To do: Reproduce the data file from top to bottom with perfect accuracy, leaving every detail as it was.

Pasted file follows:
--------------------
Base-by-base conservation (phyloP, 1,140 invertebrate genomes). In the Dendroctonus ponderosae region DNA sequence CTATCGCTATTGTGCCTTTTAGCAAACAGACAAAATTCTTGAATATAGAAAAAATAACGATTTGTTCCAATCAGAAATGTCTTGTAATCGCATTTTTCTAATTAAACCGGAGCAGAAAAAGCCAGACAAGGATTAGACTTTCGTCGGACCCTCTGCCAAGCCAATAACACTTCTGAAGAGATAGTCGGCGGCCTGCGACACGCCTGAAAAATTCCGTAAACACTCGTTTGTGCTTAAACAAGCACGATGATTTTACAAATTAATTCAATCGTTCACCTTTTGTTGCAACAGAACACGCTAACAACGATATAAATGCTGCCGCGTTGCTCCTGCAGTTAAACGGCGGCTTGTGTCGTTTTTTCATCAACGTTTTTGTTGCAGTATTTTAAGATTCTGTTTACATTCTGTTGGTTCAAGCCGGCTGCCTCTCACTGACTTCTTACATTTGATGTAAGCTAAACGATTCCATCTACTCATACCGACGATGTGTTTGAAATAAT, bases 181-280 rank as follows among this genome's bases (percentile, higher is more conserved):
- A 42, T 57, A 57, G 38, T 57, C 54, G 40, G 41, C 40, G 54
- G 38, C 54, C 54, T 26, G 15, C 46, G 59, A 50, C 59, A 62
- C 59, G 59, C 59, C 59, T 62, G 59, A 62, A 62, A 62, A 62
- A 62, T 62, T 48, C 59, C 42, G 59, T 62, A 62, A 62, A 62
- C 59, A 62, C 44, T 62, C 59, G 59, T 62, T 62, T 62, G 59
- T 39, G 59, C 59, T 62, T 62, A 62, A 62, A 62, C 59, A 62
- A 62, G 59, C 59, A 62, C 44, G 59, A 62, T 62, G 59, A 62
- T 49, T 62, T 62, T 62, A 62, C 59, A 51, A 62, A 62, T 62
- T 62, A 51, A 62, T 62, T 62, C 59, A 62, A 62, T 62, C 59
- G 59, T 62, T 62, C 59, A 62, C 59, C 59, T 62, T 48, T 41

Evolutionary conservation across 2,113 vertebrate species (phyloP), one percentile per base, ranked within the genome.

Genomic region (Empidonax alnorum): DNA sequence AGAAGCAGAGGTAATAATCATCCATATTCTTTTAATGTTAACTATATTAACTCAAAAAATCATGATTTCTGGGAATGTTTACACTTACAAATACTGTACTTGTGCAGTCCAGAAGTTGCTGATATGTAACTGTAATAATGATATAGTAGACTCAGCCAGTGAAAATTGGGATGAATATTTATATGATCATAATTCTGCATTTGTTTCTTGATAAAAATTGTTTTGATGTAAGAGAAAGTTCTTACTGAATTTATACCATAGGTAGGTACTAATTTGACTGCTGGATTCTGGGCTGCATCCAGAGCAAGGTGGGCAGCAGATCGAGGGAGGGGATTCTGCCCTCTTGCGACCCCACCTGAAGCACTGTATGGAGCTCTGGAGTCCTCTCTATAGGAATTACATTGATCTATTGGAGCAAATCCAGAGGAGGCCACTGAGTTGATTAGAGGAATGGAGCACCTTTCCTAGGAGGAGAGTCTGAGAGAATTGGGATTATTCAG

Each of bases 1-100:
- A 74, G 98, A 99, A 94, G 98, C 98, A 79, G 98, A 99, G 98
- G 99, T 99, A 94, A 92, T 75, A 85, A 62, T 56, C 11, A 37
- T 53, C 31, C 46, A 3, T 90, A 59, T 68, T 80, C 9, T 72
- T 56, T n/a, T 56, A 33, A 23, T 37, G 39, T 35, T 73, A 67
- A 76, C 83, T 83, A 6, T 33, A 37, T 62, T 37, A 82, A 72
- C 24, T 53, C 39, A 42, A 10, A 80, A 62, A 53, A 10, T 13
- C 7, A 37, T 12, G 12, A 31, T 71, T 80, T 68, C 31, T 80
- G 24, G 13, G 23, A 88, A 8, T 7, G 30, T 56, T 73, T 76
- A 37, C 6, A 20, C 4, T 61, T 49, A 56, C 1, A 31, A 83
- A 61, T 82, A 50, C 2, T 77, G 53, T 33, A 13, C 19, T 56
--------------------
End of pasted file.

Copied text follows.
Base-by-base conservation (phyloP, 1,140 invertebrate genomes). In the Dendroctonus ponderosae region DNA sequence CTATCGCTATTGTGCCTTTTAGCAAACAGACAAAATTCTTGAATATAGAAAAAATAACGATTTGTTCCAATCAGAAATGTCTTGTAATCGCATTTTTCTAATTAAACCGGAGCAGAAAAAGCCAGACAAGGATTAGACTTTCGTCGGACCCTCTGCCAAGCCAATAACACTTCTGAAGAGATAGTCGGCGGCCTGCGACACGCCTGAAAAATTCCGTAAACACTCGTTTGTGCTTAAACAAGCACGATGATTTTACAAATTAATTCAATCGTTCACCTTTTGTTGCAACAGAACACGCTAACAACGATATAAATGCTGCCGCGTTGCTCCTGCAGTTAAACGGCGGCTTGTGTCGTTTTTTCATCAACGTTTTTGTTGCAGTATTTTAAGATTCTGTTTACATTCTGTTGGTTCAAGCCGGCTGCCTCTCACTGACTTCTTACATTTGATGTAAGCTAAACGATTCCATCTACTCATACCGACGATGTGTTTGAAATAAT, bases 181-280 rank as follows among this genome's bases (percentile, higher is more conserved):
- A 42, T 57, A 57, G 38, T 57, C 54, G 40, G 41, C 40, G 54
- G 38, C 54, C 54, T 26, G 15, C 46, G 59, A 50, C 59, A 62
- C 59, G 59, C 59, C 59, T 62, G 59, A 62, A 62, A 62, A 62
- A 62, T 62, T 48, C 59, C 42, G 59, T 62, A 62, A 62, A 62
- C 59, A 62, C 44, T 62, C 59, G 59, T 62, T 62, T 62, G 59
- T 39, G 59, C 59, T 62, T 62, A 62, A 62, A 62, C 59, A 62
- A 62, G 59, C 59, A 62, C 44, G 59, A 62, T 62, G 59, A 62
- T 49, T 62, T 62, T 62, A 62, C 59, A 51, A 62, A 62, T 62
- T 62, A 51, A 62, T 62, T 62, C 59, A 62, A 62, T 62, C 59
- G 59, T 62, T 62, C 59, A 62, C 59, C 59, T 62, T 48, T 41

Evolutionary conservation across 2,113 vertebrate species (phyloP), one percentile per base, ranked within the genome.

Genomic region (Empidonax alnorum): DNA sequence AGAAGCAGAGGTAATAATCATCCATATTCTTTTAATGTTAACTATATTAACTCAAAAAATCATGATTTCTGGGAATGTTTACACTTACAAATACTGTACTTGTGCAGTCCAGAAGTTGCTGATATGTAACTGTAATAATGATATAGTAGACTCAGCCAGTGAAAATTGGGATGAATATTTATATGATCATAATTCTGCATTTGTTTCTTGATAAAAATTGTTTTGATGTAAGAGAAAGTTCTTACTGAATTTATACCATAGGTAGGTACTAATTTGACTGCTGGATTCTGGGCTGCATCCAGAGCAAGGTGGGCAGCAGATCGAGGGAGGGGATTCTGCCCTCTTGCGACCCCACCTGAAGCACTGTATGGAGCTCTGGAGTCCTCTCTATAGGAATTACATTGATCTATTGGAGCAAATCCAGAGGAGGCCACTGAGTTGATTAGAGGAATGGAGCACCTTTCCTAGGAGGAGAGTCTGAGAGAATTGGGATTATTCAG

Each of bases 1-100:
- A 74, G 98, A 99, A 94, G 98, C 98, A 79, G 98, A 99, G 98
- G 99, T 99, A 94, A 92, T 75, A 85, A 62, T 56, C 11, A 37
- T 53, C 31, C 46, A 3, T 90, A 59, T 68, T 80, C 9, T 72
- T 56, T n/a, T 56, A 33, A 23, T 37, G 39, T 35, T 73, A 67
- A 76, C 83, T 83, A 6, T 33, A 37, T 62, T 37, A 82, A 72
- C 24, T 53, C 39, A 42, A 10, A 80, A 62, A 53, A 10, T 13
- C 7, A 37, T 12, G 12, A 31, T 71, T 80, T 68, C 31, T 80
- G 24, G 13, G 23, A 88, A 8, T 7, G 30, T 56, T 73, T 76
- A 37, C 6, A 20, C 4, T 61, T 49, A 56, C 1, A 31, A 83
- A 61, T 82, A 50, C 2, T 77, G 53, T 33, A 13, C 19, T 56